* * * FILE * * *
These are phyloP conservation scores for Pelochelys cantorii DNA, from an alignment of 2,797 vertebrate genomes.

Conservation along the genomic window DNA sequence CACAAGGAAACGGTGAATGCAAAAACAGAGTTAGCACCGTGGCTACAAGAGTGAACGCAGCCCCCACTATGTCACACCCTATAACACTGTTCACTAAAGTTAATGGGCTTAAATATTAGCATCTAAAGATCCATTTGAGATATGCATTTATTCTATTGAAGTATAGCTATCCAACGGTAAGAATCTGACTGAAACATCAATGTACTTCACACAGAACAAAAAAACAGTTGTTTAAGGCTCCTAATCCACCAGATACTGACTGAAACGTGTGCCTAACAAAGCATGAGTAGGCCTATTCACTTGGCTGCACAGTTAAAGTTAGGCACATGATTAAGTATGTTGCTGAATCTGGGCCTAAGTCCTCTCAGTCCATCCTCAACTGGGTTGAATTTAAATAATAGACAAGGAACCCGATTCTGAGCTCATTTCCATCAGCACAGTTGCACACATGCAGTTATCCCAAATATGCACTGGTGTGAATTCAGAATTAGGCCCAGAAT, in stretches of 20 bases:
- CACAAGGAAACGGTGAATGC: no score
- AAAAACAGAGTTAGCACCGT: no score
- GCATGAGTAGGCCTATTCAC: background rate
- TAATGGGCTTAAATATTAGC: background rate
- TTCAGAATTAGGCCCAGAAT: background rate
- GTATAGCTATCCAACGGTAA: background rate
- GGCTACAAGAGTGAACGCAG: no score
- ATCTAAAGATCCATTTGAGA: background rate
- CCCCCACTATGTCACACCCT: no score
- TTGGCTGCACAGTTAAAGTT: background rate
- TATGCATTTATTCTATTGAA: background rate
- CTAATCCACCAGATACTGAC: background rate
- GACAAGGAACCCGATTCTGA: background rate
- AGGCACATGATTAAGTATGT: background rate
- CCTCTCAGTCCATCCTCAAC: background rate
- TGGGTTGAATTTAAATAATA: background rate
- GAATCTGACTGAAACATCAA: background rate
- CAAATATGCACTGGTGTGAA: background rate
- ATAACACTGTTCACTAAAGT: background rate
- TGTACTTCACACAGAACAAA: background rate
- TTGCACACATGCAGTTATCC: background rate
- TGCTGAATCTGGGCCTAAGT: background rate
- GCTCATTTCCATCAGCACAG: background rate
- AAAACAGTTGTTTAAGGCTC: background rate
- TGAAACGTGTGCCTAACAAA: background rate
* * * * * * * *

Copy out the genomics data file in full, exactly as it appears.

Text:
These are phyloP conservation scores for Pelochelys cantorii DNA, from an alignment of 2,797 vertebrate genomes.

Conservation along the genomic window DNA sequence CACAAGGAAACGGTGAATGCAAAAACAGAGTTAGCACCGTGGCTACAAGAGTGAACGCAGCCCCCACTATGTCACACCCTATAACACTGTTCACTAAAGTTAATGGGCTTAAATATTAGCATCTAAAGATCCATTTGAGATATGCATTTATTCTATTGAAGTATAGCTATCCAACGGTAAGAATCTGACTGAAACATCAATGTACTTCACACAGAACAAAAAAACAGTTGTTTAAGGCTCCTAATCCACCAGATACTGACTGAAACGTGTGCCTAACAAAGCATGAGTAGGCCTATTCACTTGGCTGCACAGTTAAAGTTAGGCACATGATTAAGTATGTTGCTGAATCTGGGCCTAAGTCCTCTCAGTCCATCCTCAACTGGGTTGAATTTAAATAATAGACAAGGAACCCGATTCTGAGCTCATTTCCATCAGCACAGTTGCACACATGCAGTTATCCCAAATATGCACTGGTGTGAATTCAGAATTAGGCCCAGAAT, in stretches of 20 bases:
- CACAAGGAAACGGTGAATGC: no score
- AAAAACAGAGTTAGCACCGT: no score
- GCATGAGTAGGCCTATTCAC: background rate
- TAATGGGCTTAAATATTAGC: background rate
- TTCAGAATTAGGCCCAGAAT: background rate
- GTATAGCTATCCAACGGTAA: background rate
- GGCTACAAGAGTGAACGCAG: no score
- ATCTAAAGATCCATTTGAGA: background rate
- CCCCCACTATGTCACACCCT: no score
- TTGGCTGCACAGTTAAAGTT: background rate
- TATGCATTTATTCTATTGAA: background rate
- CTAATCCACCAGATACTGAC: background rate
- GACAAGGAACCCGATTCTGA: background rate
- AGGCACATGATTAAGTATGT: background rate
- CCTCTCAGTCCATCCTCAAC: background rate
- TGGGTTGAATTTAAATAATA: background rate
- GAATCTGACTGAAACATCAA: background rate
- CAAATATGCACTGGTGTGAA: background rate
- ATAACACTGTTCACTAAAGT: background rate
- TGTACTTCACACAGAACAAA: background rate
- TTGCACACATGCAGTTATCC: background rate
- TGCTGAATCTGGGCCTAAGT: background rate
- GCTCATTTCCATCAGCACAG: background rate
- AAAACAGTTGTTTAAGGCTC: background rate
- TGAAACGTGTGCCTAACAAA: background rate